Look at that mane. That metaphor of youth. Of invincibility. Of bottomless faith in his capacity to thrive in this moment – even this unstable moment curtailed by a flu. You may not know it but this hair carries with it a history. Ideally, it’s his father’s hair. They come from a family of men with good hair. That’s his father, the suited chap on his left. He’s got no hair anymore but he’s successful. You can tell a successful man, not by the cut of their suit – because now more and more thieves are cleaning up well – but by how he herds a conversation, how he turns it into an orchestra, like a conductor.
His father – like every Alliance old boy – talks about Alliance like it’s an old flame, like theirs is unrequited love. It’s both tragic and beautiful to witness – like looking at a naked female body through a parabola. From his father we will know that his Alliance school number was 32/20. And many other things. He’s a financial service consultant. What does that mean? Who knows? But from his suit it looks like he has dusted his 10,000 hours. It looks like success. This ex-Alliance’s father was a colonial judge and his grandfather was an army sergeant, serving with the British. They were all men of hair, which made them heirs of good hair. I’m only telling you about this man so that you understand his son.
This boy is called Ryan Mbai. He’s 17-years old. Which means he’s at the very edge of adulthood, of manhood, a strange place to be because you still carry baggage of being a boy but with the weight of impending manhood. He’s an outlier, this boy. One of those boys who are good at everything; gaming, academics, sports, people. He has led other boys. He has a weird sense of self awareness that we only stumble upon when we are older. He does community work. Can you believe that? Community work? He’s fluent. His hair is fluent.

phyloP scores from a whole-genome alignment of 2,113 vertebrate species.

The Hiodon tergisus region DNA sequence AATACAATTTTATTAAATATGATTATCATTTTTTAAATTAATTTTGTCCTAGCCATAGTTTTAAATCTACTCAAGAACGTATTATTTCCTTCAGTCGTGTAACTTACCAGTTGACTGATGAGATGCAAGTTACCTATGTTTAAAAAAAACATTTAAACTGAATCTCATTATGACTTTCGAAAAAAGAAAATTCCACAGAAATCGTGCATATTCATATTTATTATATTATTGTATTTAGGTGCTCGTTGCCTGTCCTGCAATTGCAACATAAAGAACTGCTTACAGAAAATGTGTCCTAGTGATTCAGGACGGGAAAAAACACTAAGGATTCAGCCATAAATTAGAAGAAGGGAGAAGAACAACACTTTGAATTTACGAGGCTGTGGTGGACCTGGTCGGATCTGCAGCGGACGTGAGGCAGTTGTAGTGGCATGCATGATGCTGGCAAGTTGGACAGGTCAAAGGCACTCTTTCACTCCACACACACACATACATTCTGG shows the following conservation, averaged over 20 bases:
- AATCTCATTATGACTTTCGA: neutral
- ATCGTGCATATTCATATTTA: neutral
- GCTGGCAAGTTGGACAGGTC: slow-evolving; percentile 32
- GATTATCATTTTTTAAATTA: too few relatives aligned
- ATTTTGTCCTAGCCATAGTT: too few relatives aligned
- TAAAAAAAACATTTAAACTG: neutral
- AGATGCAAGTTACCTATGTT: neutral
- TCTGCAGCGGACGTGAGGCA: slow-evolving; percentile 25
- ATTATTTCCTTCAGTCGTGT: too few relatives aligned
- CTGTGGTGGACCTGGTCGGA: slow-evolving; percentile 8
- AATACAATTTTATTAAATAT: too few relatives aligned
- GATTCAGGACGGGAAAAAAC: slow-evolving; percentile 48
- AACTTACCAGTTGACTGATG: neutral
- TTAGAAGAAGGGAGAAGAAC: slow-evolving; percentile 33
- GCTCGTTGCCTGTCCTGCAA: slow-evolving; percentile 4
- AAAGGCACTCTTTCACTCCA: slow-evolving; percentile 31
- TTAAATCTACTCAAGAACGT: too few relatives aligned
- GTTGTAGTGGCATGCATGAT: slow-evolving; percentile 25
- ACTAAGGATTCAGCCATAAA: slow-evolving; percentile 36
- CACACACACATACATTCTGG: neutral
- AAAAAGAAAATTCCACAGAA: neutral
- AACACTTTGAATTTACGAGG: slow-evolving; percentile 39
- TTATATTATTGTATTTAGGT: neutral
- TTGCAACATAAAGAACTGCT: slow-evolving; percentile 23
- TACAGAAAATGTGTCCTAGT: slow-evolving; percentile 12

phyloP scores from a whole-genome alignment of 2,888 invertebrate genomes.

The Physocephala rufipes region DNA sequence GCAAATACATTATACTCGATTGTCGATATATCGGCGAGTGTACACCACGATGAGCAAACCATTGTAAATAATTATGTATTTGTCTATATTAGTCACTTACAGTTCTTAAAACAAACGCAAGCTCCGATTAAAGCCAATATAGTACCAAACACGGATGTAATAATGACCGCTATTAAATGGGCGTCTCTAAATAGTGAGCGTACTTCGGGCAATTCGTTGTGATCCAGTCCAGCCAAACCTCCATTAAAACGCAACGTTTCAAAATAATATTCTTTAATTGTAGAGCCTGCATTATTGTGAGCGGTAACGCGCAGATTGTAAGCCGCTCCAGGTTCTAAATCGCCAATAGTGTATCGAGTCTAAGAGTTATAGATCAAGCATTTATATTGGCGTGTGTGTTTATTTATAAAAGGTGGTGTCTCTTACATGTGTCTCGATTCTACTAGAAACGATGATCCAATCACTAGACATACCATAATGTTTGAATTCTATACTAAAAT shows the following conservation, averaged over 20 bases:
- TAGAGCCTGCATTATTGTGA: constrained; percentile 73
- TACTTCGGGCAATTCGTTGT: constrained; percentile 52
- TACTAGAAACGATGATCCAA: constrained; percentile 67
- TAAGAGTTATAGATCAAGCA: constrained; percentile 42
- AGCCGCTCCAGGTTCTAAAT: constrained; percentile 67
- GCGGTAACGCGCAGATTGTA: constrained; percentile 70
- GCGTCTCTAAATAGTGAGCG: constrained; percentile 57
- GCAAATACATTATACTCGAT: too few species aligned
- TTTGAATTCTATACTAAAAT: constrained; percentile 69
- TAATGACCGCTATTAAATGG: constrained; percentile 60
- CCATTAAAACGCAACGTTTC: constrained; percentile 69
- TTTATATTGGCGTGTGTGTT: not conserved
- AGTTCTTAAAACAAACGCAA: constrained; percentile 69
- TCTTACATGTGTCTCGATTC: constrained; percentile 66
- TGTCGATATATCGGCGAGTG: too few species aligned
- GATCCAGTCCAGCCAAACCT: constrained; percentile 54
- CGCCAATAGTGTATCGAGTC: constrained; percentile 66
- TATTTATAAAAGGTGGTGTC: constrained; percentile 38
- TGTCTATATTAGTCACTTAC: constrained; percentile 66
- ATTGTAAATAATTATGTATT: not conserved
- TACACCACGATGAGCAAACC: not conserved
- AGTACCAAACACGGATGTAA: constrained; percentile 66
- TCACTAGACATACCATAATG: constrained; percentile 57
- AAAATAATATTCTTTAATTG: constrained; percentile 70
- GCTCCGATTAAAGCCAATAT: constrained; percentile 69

He’s just finished his A-levels at Brookhouse where he scored straight As and won the Beacon Scholar which will see him get admitted into Bristol University on full scholarship. I’d never heard of the Beacon Scholar. The first time I was told about it I asked, “is that a culinary scholarship?” because I heard “bacon” not “Beacon.” You don’t want to take a call when you are hungry. This year they picked only six in East Africa and Zambia. Competitive as hell. You have to be all rounded. You have to be like this boy. Good head of hair might help.
I want to touch it but it would be inappropriate to touch people’s hair just because. His mother – also smart – maybe even smarter than her husband because she waits for you to discover her smartness, sits there quietly, proudly, looking at her son with eyes that only a mother can look at her son going to Bristol on full scholarship. That’s a long sentence, but we shall forge on, shalln’t we?